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Colombia registers the highest rate of financial technology.

Financial Times highlighted in a recent publication that Colombian fintechs are filling the regional banking gaps

The Financial Times highlighted the progress that Colombian fintech has made and assured that its work helps to fill the banking gaps that are generated in Latin America. Throughout the publication, the media relates the success stories of companies that have entered this business niche and highlights examples such as the Chilean Movizzon, which moved its headquarters to Bogotá, considering it a city that allows it to connect with customers throughout the region, due to its geographical location.

However, this is not its only attribute. According to the Financial Times, Antonio Arancibia, co-founder of Movizzon, assured that Colombia has an attractive ecosystem for the development of the fintech industry, since unlike other territories in the region, this segment has already taken off in the local market.

This is evidenced by the fact that “a 2019 Ernst & Young report found that Colombia has the highest rate of ‘financial technology adoption’ in Latin America, with 76% of its population using financial technology services and the industry growing at 120% per year,” quoted the Financial Times in an entry you can read by clicking here.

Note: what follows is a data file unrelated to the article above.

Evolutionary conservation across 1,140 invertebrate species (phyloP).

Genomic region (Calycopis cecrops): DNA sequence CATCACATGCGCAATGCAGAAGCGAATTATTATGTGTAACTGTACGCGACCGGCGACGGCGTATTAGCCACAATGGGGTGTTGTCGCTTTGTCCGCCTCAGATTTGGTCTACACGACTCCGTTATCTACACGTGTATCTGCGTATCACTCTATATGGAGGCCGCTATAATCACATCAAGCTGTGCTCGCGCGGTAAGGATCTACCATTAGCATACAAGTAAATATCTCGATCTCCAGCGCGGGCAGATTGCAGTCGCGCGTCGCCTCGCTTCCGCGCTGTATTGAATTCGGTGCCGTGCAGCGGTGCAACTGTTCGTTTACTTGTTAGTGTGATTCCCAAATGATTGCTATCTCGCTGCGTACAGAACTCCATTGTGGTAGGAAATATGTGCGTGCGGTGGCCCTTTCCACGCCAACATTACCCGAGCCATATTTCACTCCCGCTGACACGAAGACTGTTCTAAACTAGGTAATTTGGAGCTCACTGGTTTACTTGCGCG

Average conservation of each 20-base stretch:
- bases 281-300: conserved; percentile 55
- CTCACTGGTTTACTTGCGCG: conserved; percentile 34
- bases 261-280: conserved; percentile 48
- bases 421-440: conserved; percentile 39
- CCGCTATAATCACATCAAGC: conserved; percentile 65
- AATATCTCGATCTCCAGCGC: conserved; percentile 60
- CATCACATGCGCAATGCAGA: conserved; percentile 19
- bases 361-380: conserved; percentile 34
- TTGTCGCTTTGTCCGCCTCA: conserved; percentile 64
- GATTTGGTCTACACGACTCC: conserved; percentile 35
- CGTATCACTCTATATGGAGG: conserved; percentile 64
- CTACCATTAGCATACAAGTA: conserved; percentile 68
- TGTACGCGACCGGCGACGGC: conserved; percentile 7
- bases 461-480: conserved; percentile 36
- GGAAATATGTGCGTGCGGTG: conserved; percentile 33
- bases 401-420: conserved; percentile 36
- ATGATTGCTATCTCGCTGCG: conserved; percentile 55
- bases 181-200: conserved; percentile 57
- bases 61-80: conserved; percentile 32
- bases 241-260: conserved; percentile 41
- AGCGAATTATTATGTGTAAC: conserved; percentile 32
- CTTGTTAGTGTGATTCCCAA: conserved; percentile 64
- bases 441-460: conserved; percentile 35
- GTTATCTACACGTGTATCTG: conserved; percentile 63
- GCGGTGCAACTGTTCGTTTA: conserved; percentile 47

Statistics such as the above have led investors to invest more than US$1 billion in the industry in the last three years, of which US$300 million was obtained during the first five months of the pandemic, according to information from Fintech Colombia highlighted by the British newspaper in the publication.

In addition, “investors find Colombia attractive because it is a large market with a stable macroeconomic policy record. The rise of Rappi, an emerging online delivery technology company, put Colombia on the map when it raised $1 billion from SoftBank last year.

The advance that the fintech industry has had in the national territory is due to the fact that both the private and public sectors are betting on financial inclusion, since 30% of the country’s citizens regularly use some financial product and there are areas where the adoption of these services or products is still lagging behind the main Colombian cities.

Despite these achievements, the Financial Times highlighted that Colombia has yet to complete a series of advances with this industry to become the ‘great capital of fintech’ that President Ivan Duque has as a goal.